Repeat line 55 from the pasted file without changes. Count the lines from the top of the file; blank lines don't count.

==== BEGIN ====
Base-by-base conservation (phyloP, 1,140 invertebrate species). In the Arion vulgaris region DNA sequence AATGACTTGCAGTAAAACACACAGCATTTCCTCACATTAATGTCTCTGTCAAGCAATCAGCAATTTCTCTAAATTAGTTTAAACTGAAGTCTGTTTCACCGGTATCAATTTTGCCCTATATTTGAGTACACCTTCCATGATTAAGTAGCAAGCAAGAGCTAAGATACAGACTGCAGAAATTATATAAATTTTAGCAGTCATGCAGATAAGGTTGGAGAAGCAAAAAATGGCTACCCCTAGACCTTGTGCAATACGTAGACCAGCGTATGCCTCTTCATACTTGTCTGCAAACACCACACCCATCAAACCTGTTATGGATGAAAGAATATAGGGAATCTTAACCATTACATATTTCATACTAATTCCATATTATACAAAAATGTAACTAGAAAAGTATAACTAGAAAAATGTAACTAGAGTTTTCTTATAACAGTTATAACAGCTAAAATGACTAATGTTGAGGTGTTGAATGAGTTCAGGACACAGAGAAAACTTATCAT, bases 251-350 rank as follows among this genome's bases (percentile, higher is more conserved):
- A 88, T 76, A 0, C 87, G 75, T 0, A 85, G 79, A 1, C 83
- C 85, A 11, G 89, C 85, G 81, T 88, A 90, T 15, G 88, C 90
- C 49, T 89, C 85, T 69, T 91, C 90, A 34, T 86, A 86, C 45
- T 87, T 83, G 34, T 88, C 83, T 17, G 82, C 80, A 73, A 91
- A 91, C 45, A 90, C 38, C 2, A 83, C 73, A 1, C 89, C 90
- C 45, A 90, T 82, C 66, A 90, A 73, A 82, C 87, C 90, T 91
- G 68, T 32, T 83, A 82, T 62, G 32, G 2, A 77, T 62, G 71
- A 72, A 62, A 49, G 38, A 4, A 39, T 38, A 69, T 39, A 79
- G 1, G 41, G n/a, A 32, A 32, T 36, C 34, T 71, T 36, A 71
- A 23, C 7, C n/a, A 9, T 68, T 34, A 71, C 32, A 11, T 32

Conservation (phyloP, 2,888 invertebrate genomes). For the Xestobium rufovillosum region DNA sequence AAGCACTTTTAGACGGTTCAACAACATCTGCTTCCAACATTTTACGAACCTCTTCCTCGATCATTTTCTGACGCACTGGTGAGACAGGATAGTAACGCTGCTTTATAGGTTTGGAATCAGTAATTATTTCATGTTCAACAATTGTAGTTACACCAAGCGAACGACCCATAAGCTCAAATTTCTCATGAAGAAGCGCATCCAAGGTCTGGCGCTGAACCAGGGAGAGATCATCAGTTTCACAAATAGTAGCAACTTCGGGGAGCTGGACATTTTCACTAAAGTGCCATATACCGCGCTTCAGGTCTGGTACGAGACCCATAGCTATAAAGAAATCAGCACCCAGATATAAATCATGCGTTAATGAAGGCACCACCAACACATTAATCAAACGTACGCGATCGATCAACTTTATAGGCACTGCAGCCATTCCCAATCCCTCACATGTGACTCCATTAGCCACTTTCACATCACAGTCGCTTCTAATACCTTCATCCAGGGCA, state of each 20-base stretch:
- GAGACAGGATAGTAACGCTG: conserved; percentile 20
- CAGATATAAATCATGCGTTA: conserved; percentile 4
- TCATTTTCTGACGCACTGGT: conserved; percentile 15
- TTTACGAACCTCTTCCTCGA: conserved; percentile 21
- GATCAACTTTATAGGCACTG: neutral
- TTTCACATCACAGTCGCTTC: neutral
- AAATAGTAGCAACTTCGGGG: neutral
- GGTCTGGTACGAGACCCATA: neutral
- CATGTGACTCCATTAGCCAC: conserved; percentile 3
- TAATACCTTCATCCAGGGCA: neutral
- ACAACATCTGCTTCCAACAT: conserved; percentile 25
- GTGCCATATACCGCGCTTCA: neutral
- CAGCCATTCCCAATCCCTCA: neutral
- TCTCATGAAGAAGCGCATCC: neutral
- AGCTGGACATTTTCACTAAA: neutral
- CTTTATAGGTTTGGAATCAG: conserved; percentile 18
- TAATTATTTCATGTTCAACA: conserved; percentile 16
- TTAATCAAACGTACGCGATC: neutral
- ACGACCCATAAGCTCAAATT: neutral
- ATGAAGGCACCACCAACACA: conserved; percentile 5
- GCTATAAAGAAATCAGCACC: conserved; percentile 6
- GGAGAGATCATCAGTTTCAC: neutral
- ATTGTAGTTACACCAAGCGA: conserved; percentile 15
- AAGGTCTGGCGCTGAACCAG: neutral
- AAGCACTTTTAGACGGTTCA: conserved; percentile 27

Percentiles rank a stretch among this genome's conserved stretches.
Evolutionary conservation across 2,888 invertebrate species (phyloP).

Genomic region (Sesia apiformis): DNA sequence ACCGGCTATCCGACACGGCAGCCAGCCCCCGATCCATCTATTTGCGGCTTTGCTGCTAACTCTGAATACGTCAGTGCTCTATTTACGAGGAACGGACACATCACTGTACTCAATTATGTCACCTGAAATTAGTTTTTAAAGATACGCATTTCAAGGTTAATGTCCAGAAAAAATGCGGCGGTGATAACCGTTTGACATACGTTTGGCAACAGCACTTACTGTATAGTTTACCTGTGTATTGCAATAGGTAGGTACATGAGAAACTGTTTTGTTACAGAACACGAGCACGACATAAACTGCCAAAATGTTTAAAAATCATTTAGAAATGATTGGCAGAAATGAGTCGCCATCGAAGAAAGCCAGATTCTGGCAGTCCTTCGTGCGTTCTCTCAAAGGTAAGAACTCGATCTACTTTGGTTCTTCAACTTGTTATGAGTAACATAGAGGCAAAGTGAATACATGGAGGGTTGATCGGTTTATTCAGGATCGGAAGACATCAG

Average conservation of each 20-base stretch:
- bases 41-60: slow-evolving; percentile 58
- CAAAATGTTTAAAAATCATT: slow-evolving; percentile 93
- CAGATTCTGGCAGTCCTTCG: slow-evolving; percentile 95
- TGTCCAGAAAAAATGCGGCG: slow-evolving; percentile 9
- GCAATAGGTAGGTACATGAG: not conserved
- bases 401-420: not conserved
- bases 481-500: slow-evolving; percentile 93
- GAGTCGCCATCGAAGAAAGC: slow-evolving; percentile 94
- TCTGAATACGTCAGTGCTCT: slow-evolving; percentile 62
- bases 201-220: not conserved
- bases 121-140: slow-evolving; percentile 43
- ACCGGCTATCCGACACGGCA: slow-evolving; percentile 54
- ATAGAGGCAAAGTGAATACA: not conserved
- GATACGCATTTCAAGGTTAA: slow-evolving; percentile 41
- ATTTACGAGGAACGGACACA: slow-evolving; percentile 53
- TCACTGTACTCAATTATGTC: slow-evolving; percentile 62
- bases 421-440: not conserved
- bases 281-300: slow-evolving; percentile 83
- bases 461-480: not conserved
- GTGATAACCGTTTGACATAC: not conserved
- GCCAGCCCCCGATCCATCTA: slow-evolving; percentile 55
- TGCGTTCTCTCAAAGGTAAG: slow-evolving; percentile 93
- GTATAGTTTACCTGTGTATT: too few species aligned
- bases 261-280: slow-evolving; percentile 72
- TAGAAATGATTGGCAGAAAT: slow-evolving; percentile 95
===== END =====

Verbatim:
- GATACGCATTTCAAGGTTAA: slow-evolving; percentile 41